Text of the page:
The documentary I am currently editing focuses on the Islamic Society at UCL, who ran an Islam Awareness Week earlier this year.
This and a number of conversations I’ve been having recently have been causing me to think back over my views on religion and spirituality. Most people ignore the big questions in life by blocking them out – with noise, with drama, with alcohol. And it is the big questions that I’m talking about. The way we react to a snub, a slander, a rejection or a break-up is a direct result of the attitude we hold towards our existence and our purpose.
Many of us barely allow ourselves time to consider this. This is why I have growing appreciation for individuals who have come to decide that one religion or another is for them. Editing this documentary, for example, is reminding me that there is a great deal to be learnt from the inner peace that Islam offers its followers. Granted, in my belief system, religion is just another way of filling the above-mentioned space. But it is at least a way of filling the space that acknowledges the enormity of the questions that we cannot escape. What if we all forced ourselves to confront the fears that lurk in our souls?
Of course, there are plenty of non-religious people, such as myself, who do make it their business to confront their deepest fears. Humanism is the framework within which I do so. But for the moment, religion is the most ubiquitous context for this, a situation that’s not going to change any time soon. This I came to accept a while ago, and it’s increasingly something for which I have genuine respect.
My respect is cemented as I am challenged by footage of the Islam Awareness Week. One organiser remarks, ‘if a visitor is non-Muslim, maybe they can learn something by connecting the values we hold with their own experiences?’ True enough, hearing all these individuals voice their belief in Islam is reminding me that contemplation and sobriety can bring joy and peace to a soul. Many of us will never realise this because many of us do not realise that the space is there, obscured as it is by the chatter and the rat race of daily life.
Some of us choose to fill the space with Allah or a similar all-knowing entity. I do not and never will believe in a god: indeed one of the reasons I am Atheist is because I understand how terrified humans are of our lack of purpose; how desperately we need to invent something to fill that space, even if some of us don’t realise it. Humans created gods, not the other way around. Wherever I look, I see people scrambling for truth, finding their answer in whatever happens to make sense to them; and if they don’t find an answer, they create one. Yet we owe a great deal to the humans that have nurtured the various gods that have sprung up since ancient times, from the Greek and Roman gods to Pagan beliefs to all the main religious groups of today.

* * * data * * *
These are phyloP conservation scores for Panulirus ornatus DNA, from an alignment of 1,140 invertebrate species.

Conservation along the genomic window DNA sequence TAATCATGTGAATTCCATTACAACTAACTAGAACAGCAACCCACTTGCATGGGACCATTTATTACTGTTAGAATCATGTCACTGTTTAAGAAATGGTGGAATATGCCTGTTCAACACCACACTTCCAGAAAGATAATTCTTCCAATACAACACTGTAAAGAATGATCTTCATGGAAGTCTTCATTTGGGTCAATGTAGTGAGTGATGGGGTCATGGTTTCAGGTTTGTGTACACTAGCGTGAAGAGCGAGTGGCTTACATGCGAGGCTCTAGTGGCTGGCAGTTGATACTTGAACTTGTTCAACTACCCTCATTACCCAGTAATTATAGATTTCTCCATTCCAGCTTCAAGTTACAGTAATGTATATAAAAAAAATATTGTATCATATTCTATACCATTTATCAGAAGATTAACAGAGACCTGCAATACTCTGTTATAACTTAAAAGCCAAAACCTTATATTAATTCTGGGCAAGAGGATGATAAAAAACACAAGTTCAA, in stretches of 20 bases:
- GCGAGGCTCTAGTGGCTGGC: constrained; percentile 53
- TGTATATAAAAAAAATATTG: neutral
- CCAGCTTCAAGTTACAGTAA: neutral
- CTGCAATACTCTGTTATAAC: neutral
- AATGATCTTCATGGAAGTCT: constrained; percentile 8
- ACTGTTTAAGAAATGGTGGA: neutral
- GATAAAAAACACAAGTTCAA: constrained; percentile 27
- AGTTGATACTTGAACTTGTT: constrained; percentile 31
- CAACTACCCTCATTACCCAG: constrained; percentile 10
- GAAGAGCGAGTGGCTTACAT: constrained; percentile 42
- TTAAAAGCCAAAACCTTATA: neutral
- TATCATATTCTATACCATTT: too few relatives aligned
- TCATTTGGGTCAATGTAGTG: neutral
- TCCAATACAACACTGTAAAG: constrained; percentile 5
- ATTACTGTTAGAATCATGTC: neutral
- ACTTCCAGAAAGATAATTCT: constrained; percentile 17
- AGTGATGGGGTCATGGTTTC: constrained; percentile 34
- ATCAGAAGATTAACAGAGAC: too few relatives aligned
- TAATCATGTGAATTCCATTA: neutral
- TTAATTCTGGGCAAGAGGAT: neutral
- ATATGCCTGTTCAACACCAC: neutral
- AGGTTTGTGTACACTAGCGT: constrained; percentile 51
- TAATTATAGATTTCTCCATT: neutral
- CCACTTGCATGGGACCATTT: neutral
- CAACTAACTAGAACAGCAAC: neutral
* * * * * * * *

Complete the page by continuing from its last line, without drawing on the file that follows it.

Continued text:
All values-driven and free-thinking people have something to learn from each other. From my contact with many different people across the world I have come to realise that selfishness, conformism and fear of change are found in equal measure amongst people of every kind of faith and of no faith.
The values at the heart of most religions should be shared and understood by all. Personally I admire the Islamic values of not judging others (‘allowing Allah to judge’), putting family first (and maintaining a very broad understanding of ‘family’) and pursuing a lifelong inner struggle for peace with your soul (‘jihad’). And I admire equally the Christian values of humility, charity and unconditional love for other human beings. Some people may wish to dispute these as the flagship values of those religions, which I accept, since I am simply commenting on what has stood out for me.
Burning issues and infringements of human rights such as the oppression of women, homophobia, prevention of access to abortion, violent extremism and racism are social issues. They result from a sickness of society. They do not issue automatically from the values inherent to any belief system, although they are often committed and defended in the name of those values. A belief system can transcend many societies and epochs: a fact of which we have daily evidence.
In my view, the values at the foundations of the various religions may well be read as the essence of ‘God’s word’, but they are in fact born of collective human wisdom and experience. As a humanist – believing that we must make the most of the one life we have and base our judgments on fact – I therefore have tremendous respect for these values. In my eyes their true origin is enough to afford them them great authority. This origin is what a religious person would refer to as ‘God’. God, or time-honoured human conscience – does it matter so much what we call it?
Some would retort that it matters a great deal. For my part, I’d hope we could find a way to focus on the common values rather than the difference in beliefs.
Religion has for years been the human way of recording values and passing them down to a future generation. Unfortunately, this can also result in exploitative systems of power and the excuse for the preservation of social norms because of the fear some of us harbour towards change. Perhaps one day humans will credit ourselves with what is rightfully ours: the legacy of spending our entire history creating a web of values based on our shared experience. And, like many of us are beginning to do – religious and non-religious – we must learn to detach these values from the social diseases of our day, appreciating them for their universality and timeliness. The presence of these values should give us the courage and conviction to band together in the name of a shared human identity, whether or not we believe God to be their origin.
The iSoc documentary, directed by Nida Manzoor, is currently in bits and pieces but will hopefully be screened somewhere in a couple of months’ time.